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Shimon Fogel

Ramallah as seen from peak in Beit Hanina, Jerusalem
photo by Rhonda Spivak


by Rhonda Spivak, August 18, 2012

Although officials from the Centre for Israel and Jewish Affairs (CIJA) met with PA President Mahmoud Abbas on June 24 of this year, they was at least one issue that they did not raise with the PA.

By May of this year, the media was rife with reports that Jamal Abu Rihan, a Palestinian blogger spent 36 days in a Palestinian Authority prison in the West Bank for demanding an end to corruption in the PA.
The Winnipeg Jewish Review asked Shimon Fogel, CEO of CIJA   whether CIJA raised the issue of the recent PA crackdown on journalists who exposed corruption in the PA and criticized Palestinian leaders. Fogel answered "No, that particular issue did not come up in our discussion."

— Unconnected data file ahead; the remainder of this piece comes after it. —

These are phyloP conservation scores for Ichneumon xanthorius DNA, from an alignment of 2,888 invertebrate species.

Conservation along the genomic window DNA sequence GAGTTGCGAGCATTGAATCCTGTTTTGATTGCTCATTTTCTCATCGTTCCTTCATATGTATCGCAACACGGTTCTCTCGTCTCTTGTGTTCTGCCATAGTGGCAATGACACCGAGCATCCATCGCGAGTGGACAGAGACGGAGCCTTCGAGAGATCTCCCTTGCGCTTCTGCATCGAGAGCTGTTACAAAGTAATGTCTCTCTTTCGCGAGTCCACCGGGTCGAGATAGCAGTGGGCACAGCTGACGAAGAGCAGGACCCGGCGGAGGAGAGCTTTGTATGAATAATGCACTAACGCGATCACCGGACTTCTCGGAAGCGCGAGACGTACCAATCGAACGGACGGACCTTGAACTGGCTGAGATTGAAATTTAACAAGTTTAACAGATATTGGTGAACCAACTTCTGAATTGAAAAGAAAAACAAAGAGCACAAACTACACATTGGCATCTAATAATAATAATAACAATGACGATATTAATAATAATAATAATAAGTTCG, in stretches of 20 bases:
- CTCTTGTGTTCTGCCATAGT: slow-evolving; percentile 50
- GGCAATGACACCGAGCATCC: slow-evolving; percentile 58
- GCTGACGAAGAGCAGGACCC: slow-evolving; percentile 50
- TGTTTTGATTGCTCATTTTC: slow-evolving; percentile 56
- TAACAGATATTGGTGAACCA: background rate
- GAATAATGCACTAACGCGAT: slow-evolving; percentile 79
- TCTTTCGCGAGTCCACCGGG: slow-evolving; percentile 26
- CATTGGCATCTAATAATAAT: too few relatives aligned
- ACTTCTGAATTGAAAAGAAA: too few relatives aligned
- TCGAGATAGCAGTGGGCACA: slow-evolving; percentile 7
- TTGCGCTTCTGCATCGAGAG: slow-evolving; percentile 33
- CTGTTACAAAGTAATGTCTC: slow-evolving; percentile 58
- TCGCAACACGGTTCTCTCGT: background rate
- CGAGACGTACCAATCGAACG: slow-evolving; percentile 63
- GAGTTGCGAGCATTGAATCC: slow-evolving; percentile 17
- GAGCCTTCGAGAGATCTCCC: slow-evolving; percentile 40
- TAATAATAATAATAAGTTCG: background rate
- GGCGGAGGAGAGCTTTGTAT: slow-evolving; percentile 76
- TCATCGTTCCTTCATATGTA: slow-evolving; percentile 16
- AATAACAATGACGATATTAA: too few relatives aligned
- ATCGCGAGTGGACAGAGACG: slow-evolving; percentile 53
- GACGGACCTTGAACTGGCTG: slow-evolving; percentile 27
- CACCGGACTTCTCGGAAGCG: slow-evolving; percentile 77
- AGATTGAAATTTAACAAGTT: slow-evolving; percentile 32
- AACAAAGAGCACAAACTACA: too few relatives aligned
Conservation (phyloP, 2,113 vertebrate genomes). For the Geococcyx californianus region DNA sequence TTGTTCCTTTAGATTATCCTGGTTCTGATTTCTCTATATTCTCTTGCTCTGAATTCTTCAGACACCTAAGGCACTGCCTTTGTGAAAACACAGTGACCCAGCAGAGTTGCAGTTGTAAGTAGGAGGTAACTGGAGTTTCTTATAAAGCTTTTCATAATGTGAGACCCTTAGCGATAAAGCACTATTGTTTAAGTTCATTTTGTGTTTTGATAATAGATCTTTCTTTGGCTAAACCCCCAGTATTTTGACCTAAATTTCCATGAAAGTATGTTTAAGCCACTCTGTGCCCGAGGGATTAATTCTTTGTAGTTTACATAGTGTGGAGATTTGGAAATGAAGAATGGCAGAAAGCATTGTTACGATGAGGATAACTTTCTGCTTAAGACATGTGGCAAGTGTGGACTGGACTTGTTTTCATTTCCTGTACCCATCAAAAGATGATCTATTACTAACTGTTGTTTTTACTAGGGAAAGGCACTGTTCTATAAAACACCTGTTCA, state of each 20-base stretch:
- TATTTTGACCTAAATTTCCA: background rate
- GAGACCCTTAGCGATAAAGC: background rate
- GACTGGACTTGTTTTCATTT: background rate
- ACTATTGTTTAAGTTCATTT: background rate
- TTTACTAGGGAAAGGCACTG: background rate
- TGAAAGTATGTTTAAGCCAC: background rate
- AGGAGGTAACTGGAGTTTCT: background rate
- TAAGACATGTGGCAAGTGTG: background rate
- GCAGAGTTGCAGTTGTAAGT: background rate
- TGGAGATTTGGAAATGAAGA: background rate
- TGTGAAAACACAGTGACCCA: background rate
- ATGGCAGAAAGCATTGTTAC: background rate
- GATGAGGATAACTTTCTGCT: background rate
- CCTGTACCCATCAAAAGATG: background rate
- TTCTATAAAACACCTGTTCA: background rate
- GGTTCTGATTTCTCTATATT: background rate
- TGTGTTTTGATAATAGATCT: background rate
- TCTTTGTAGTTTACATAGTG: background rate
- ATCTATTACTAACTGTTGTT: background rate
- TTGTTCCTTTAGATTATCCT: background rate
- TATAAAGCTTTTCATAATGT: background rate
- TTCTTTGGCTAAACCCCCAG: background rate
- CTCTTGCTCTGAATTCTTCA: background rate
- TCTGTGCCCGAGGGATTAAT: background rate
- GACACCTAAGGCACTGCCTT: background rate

Fogel wrote to the Winnipeg Jewish Review that in its meeting with Abbas the issue of corruption did arise “We [CIJA] did raise the issue of [the PA's] diminished credibility resulting from ...reports of corruption [in the PA]. They were dismissive and suggested that such allegations are baseless, stimulated by those hostile to the PA in an effort to undermine the PA leadership. They claim to have expended a lot of effort to eradicate previous corruption and that the PA prime minister was universally recognized for having managed a "clean operation". In general, the PA has a problem of accepting responsibility and demonstrating accountability.'
When asked whether CIJA had raised with the PA the allegations by one of Yassir Arafat's most trusted aides, Mohammed Rashid, that Abbas and other PA officials have been involved in the embezzlement of public funds, Fogel responded, " It was part of the conversation referred to above – but we did not speak of Rashid in particular."